Hurricane Prep 

COPPERCOAT USA

LLC

Copper Coat
10+ years anti-fouling

 

            

              email: info@coppercoatusa.com
                       phone: 1-321-514-9197

                     www.coppercoatusa.com

photo courtesy of Ross Herbert

First Patriot Inc.
Insurance Agency
Sailboat Insurance Specialist

"Paul is half what other companies charge! He
 insures my sailboat for $779 a year".
 Sam Densler, owner, PDQ 36
 

“I highly recommend You get a rate from Paul”!

Bob Duff – 15 year Sailboat Insurance customer
Compare Prices – Up to 35 Ft, 30 years old- no survey!

Call 800 743-2565 or online:
 
www.FLmarineinsurance.com

Home Weather, etc. 2016 Calendar Melbourne Yacht Club East Coast Sailing Association Indian River Yacht Club Port Canaveral Yacht Club
Titusville Sailing Club Eau Gallie Yacht Club Small Boats Women's Sailing Sailing Classes Places to Stay Sailing Org. Links
(outside of  Brevard )
J 24 Fleet 87 Catalina 22 Fleet Manatee Cove Marina Sunfish Fleet 669 LMSA 2016 Calendar Links & Info Everything PHRF
                                                               

Preparing Your Boat for a Hurricane

Other Hurricane Links

 

 Jack Bibb’s BUTTONING UP FOR A HURRICANE 
(10/2/99 version)

Following is a list of things you can do to your boat to make it better able to withstand  high winds while tied up at MYC docks.

  1. FACE NORTH TO EAST - In the  Melbourne area hurricane force winds will come from the north and east 99% of the time.   We are extremely well protected from south and west winds.  Tie your boat facing north to east so the bow will be into the prevailing wind.  If this is not possible, be sure you have adequate dock lines on the north & east, and adequate fenders to the south and west. 
     

  2. CLEARANCE - If your boat normally lies one foot or less from a dock or another boat, RE-TIE IT so there is adequate clearance for your boat to move side to side and front to back in the slip.
     

  3. SPRING LINES - Run from a windward piling or dock to a cleat as far to the opposite end of the boat as possible.  Make these lines as long as possible so they can stretch and act as shock absorbers.  This eases the wind gust shock loads on the piling as well as the boat.  All boats at MYC docks should have at least one spring line; two must be rigged for winds like we had with Erin.
     

  4. BOW LINES - Assuming your boat is facing to windward, there should be  lines running from your bow cleat to both sides to hold it squarely in your slip.  DOUBLE UP these bow  lines to help stop the violent side-to-side motion caused by the high winds.  The second lines should be tied slightly looser than the main bow lines to allow for rising water.
     

  5. ALLOW FOR RISING WATER - At our docks normal water levels fluctuate about 1-1/2 ft.  In heavy storms and hurricanes, the water level can rise to level with the dock deck.  Make all your dock lines as long as practical so your boat can rise with the water and not be "held down" by too short lines. In the hurricanes of 2004, the water level rose to nearly 3' OVER the MYC dock.  You must account for this in tying your dock lines.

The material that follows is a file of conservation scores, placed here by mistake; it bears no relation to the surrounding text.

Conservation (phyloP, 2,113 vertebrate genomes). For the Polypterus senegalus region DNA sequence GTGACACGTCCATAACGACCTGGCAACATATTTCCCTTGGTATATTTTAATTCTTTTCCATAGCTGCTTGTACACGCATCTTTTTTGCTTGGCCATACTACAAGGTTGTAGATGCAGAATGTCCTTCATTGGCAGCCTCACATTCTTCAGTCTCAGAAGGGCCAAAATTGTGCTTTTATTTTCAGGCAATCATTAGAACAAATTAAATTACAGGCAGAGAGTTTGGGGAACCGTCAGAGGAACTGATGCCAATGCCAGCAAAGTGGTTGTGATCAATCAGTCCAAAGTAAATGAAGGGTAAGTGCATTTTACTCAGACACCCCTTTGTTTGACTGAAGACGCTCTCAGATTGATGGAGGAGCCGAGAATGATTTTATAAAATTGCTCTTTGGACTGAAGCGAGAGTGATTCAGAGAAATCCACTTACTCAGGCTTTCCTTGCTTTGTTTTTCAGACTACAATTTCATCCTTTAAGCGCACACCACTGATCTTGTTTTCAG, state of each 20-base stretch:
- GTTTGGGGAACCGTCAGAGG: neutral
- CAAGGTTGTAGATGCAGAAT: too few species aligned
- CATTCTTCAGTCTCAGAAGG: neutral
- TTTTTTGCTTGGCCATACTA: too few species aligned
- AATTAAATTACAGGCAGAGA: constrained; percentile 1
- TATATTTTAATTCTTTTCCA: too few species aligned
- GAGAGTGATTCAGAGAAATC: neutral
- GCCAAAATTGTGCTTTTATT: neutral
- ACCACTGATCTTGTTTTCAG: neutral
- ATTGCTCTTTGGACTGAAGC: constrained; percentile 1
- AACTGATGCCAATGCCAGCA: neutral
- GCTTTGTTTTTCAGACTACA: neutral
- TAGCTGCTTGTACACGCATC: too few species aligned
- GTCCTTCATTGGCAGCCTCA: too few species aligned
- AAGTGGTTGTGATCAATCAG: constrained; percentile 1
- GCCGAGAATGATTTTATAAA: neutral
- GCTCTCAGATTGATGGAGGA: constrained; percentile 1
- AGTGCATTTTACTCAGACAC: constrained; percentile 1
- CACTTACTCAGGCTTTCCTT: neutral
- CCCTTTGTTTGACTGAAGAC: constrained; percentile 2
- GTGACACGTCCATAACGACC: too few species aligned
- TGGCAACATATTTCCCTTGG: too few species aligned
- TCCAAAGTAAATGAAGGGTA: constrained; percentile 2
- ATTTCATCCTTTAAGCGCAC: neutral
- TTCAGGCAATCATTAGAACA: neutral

6. SAILS - REMOVE ROLLER FURLING JIBS AND MAINS BEFORE THE WIND RISES.  Remove Mains too, or at least wrap them securely inside the cover on the boom (tie a line with tight half-hitches down the entire length of the boom).  After the hurricanes of 2004, when one 'securely tied' main escaped from both the lashings and the sail cover, in the middle of the hurricane, it is STRONGLY recommended that you remove it.  The escaped main started to deploy itself, and were it not for the heroic efforts of Jack Leahy to board the boat (in 6' seas in the harbor in 70Kts of wind) and secure the sail, this boat, and the docks it was tied to, and all the surrounding boats, would have been casualties of the hurricane).
     

  7. BIMINIS - REMOVE THEM!  Or at least fold them down and lash them securely. Also, remove anything that can flap, rattle or vibrate including dinghies.  High winds will destroy or remove anything loose.
     

  8. BOOMS - Lash to deck or rig a triangle bridle from end of boom to cleats or stanchions on stern quarters.
     

  9. EXTRA LINES - Leave extra dock lines in an UNLOCKED lazarette in case they are needed later.
     

  10. CHAFING GEAR - Make sure lines running   thru chocks are protected with rubber hose or commercially available chafe protectors.  This could be the cause of your boat breaking loose if not taken care of.
     

  11. DOCK LINE SIZE - Use nylon dock lines.  For boats 25' or less 3/8" is barely adequate. For boats  25' to 35' - 1/2" dock line is adequate.  For 35' to 44' use 5/8" to 3/4". 
     

  12. FENDERS - The typical fender that is adequate for holding your boat from the dock on a calm night in a protected harbor will do little good in a hurricane.  However, it is still a good idea to deploy all fenders on your boat in an attempt to minimize damage to boats and pilings should lines stretch or break.
     

  13. MCALLISTER'S MAXIM - OVERKILL IS JUST ABOUT RIGHT!

 

 

Hurricane Links

 (http://www.nhc.noaa.gov/HAW2/english/intro.shtml

The BoatUS Hurricane Resource Website provides state-of-the-art tracking models and extensive information on how to prepare your boat or marina for a storm.

Progressive Insurance Hurricane Link to prepare your boat.

                                                    

  

                              
For updates to any info on this site, please email updates@sail-race.com
                                                                                                                              

                         Last modified on 03/17/2016